Two and a half hours later a train driver found him dead on train tracks outside of town.

A coronial inquest found the death to be suspicious and returned an open finding.

In 2001 a witness came forward saying she had seen a group of men earlier on the night of the death near the stolen car in town.

Despite the lead, the case has remained stagnant since then.

Haines' uncle Don Craigie identified the body and since then has never wavered in his quest to find out what happened to his nephew that night.

"It’s sad but no one cared about a dead Aboriginal teenage boy in Tamworth in the late '80s," Craigie told BuzzFeed News.

After BuzzFeed News published a story with Craigie's desperate plea for information in April, Faye called the police.

"I rang them up because a friend of mine who lives in Sydney rang me up saying Mark Haines' story has come back," Faye said.

"A detective came and took a statement, he had the [Haines] file with him and he was writing things down."

NSW police told BuzzFeed News that the tipoff prompted them to reopen the investigation.

"Police can confirm they are reviewing information received in April 2016 and as with all open investigations, when information is received, it is reviewed and followed up by detectives," an NSW police spokesperson said.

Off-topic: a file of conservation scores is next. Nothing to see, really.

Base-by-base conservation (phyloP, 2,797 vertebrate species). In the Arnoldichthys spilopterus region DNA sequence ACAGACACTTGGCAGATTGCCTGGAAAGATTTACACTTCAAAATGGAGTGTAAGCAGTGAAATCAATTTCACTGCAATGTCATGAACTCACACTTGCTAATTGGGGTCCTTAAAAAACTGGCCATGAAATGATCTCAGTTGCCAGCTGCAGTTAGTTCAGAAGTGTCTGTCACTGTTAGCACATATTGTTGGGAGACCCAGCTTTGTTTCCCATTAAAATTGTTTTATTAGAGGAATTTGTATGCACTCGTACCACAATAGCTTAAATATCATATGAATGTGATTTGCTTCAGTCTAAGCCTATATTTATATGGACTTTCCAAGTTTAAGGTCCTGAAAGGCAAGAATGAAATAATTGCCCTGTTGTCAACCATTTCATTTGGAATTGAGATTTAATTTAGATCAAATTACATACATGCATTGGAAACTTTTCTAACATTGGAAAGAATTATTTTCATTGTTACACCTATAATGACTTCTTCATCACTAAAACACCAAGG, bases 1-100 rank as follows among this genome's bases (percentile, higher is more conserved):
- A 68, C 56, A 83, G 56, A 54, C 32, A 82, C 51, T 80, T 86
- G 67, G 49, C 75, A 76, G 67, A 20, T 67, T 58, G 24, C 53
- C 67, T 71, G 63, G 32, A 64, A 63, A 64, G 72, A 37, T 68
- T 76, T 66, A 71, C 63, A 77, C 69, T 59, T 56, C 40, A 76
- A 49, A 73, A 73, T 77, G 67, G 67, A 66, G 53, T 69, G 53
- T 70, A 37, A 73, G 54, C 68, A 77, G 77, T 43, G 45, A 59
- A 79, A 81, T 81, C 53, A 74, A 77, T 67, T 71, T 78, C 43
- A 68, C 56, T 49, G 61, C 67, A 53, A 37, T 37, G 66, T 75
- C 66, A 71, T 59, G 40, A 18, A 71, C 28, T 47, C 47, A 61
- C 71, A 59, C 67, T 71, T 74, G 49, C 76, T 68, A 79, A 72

"Strike Force Puno detectives continue to encourage anyone with information concerning Mr Haines' death to contact Crime Stoppers. Information can be provided anonymously and will be treated in the strictest confidence."

Colleen and Faye also told police that they were both told by an acquaintance, whom BuzzFeed News has chosen not to name, shortly after Haines' death that he was woken up on the night of the death by Terry.

"[The acquaintance] has said that Terry walked him out to where Mark was on the railway track, but when they got to a certain distance Terry made [him] stay back," Collen said. "Terry continued the walk a bit and then come back, got him, and went home."

Colleen says she has pushed the acquaintance for more information since but that he has refused to talk about it.

Faye has also tried to get more information from him but was told, "don’t ask about it, you’re only going to make trouble".

"I think he knows more," Faye said. "He’s actually been threatened by people to keep his mouth shut, he’s had a gun pointed at him."

Faye says by coming forward she wants to give the Haines family hope of gaining closure.

"When my son died he left a very short note saying, 'life’s too hard' for him, that’s all he said, and 'love you all', and that was it," Faye said. "I had an answer, I knew what happened to him. The Haines family don't have that closure and I hope this settles it, gives an answer."

If you have any information on the death of Mark Haines please call Crime Stoppers on 1800 333 000.

Formerly with BuzzFeed News, Allan Clarke is a NITV reporter based in Sydney.

Contact Allan Clarke at arielle.benedek+AC@buzzfeed.com.